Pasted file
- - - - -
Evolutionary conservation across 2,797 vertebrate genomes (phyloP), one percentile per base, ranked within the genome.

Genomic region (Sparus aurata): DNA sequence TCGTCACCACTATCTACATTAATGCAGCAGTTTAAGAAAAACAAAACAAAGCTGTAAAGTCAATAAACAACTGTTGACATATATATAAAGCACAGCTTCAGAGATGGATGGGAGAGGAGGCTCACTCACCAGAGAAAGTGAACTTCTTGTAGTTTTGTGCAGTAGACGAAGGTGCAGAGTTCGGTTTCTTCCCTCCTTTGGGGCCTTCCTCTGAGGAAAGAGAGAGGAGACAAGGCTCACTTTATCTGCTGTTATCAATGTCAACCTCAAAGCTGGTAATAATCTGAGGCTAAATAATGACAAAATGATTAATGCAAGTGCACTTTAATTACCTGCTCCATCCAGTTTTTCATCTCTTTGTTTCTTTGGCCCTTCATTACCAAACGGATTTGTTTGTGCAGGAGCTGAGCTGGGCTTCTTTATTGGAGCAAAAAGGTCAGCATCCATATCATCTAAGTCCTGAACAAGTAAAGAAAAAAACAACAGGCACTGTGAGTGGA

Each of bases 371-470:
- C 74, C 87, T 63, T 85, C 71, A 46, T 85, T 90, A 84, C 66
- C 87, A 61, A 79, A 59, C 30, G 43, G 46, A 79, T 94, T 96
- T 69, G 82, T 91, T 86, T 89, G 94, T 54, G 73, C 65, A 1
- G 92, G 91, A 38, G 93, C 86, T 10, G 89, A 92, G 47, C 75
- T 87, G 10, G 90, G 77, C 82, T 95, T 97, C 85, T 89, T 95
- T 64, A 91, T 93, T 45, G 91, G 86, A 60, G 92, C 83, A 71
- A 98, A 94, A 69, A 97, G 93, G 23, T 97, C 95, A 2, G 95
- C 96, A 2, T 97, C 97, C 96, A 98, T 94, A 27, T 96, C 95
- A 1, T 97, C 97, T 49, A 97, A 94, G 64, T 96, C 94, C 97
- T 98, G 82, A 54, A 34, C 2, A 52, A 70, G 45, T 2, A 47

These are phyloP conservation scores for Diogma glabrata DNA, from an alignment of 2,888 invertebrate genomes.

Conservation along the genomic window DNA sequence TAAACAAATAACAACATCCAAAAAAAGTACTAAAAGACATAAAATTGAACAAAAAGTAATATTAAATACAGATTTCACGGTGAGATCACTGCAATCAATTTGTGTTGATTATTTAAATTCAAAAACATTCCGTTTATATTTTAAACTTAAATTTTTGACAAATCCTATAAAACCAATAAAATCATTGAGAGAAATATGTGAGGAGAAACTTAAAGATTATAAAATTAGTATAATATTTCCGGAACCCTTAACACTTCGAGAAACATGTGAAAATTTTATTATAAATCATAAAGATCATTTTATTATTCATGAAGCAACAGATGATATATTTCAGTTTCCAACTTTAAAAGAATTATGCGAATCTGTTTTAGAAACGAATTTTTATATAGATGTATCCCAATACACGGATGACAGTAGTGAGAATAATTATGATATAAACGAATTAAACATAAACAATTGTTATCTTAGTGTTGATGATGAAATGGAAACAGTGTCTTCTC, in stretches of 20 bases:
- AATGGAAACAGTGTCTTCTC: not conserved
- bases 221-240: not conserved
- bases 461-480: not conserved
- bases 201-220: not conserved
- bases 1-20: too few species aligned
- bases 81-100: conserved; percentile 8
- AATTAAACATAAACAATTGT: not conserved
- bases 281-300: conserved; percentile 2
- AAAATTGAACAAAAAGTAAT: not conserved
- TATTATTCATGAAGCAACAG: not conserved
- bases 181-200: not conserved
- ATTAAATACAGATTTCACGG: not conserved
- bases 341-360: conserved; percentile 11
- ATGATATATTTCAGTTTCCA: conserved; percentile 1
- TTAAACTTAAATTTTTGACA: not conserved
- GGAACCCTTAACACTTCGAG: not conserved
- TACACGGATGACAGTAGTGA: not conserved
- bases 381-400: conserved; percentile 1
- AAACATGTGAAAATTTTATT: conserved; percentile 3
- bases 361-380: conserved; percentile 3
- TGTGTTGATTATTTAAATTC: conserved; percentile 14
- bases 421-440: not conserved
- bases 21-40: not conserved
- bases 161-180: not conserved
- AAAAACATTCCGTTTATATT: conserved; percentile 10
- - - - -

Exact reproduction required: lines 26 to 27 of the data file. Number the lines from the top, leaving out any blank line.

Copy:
- bases 181-200: not conserved
- ATTAAATACAGATTTCACGG: not conserved